The article grumbled about a series of difficulties living in Beijing, including choking smog, sky-high property prices, the city being “overrun” by outsiders and the lack of human warmth.

“Beijingers have increasingly felt the congestion, smog and high property prices, which mean they cannot move at home and cannot breathe outdoors,” Zhang wrote.

He argued the city was only livable for old residents of Beijing who could lead a leisurely life because they have “five apartments” in the city.

…..And the smackdown:

It drew more than five million views on WeChat, but later attempts to click through to the essay were answered with a message saying the content had violated regulations released by the Cyberspace Administration of China.

Zhang apologised for the essay during an interview with the Economic Observer newspaper on Friday.

Zhang was quoted as saying that he did not think too much when writing the piece and some of his figures such as “20 million Beijingers” and the elderly’s “five apartments” were imprecise.

He said he “has no discontent about Beijing” and appreciated everything the city has given him.

The apology came after various state media outlets published commentaries defending Beijing.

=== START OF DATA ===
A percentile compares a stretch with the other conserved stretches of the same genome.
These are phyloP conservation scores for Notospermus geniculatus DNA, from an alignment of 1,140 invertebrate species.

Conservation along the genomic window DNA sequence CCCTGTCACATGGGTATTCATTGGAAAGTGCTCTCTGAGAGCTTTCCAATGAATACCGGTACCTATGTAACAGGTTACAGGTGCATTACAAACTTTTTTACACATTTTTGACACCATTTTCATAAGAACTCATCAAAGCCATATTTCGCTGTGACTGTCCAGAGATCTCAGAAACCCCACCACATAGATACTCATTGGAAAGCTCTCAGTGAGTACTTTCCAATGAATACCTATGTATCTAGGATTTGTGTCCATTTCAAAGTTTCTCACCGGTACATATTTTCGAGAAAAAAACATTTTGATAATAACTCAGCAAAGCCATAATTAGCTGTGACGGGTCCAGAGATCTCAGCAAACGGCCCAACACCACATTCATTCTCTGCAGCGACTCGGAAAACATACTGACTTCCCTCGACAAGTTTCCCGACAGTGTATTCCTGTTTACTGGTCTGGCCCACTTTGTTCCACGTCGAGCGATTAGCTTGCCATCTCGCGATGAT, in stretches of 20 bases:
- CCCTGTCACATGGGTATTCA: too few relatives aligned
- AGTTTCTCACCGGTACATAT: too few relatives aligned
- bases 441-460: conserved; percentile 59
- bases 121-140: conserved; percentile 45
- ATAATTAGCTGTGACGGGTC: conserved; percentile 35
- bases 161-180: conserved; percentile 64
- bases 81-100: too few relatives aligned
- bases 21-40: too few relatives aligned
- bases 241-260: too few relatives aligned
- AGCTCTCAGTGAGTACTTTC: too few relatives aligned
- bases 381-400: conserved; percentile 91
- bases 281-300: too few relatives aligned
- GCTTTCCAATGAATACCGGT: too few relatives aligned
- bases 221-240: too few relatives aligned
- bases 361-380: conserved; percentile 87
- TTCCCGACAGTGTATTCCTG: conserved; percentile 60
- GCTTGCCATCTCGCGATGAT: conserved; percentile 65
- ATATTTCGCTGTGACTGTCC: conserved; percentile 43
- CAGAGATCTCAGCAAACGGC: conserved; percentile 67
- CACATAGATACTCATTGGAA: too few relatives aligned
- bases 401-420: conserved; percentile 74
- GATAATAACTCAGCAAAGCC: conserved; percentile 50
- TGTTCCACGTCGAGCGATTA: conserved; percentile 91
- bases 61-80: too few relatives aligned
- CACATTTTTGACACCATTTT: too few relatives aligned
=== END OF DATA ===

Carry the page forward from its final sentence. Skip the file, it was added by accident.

People’s Daily published an commentary, arguing the author was simply stirring up emotion.

Repent, heretic!

Apparently the censors have decided that any type of criticism of the prevailing order – including even things like the quality of life in major cities – in other words, any type of speech that might induce a flicker of negative emotions, and reinforce a narrative of social and economic disgruntlement… has to go.

Of course, the point is not to change people’s minds about the terrible smog and soul-killing traffic in Beijing. These are universally recognized features of the city, and it’s highly unlikely that censoring social media diatribes about these unpleasant facts of life will make people stop thinking about them, or grumbling about them in private.

The real point is to set an example for people who were thinking about aiming their criticism at more, shall we say, sensitive topics. If this is what we do to people who complain about smog…

It’s the broken windows theory of censorship.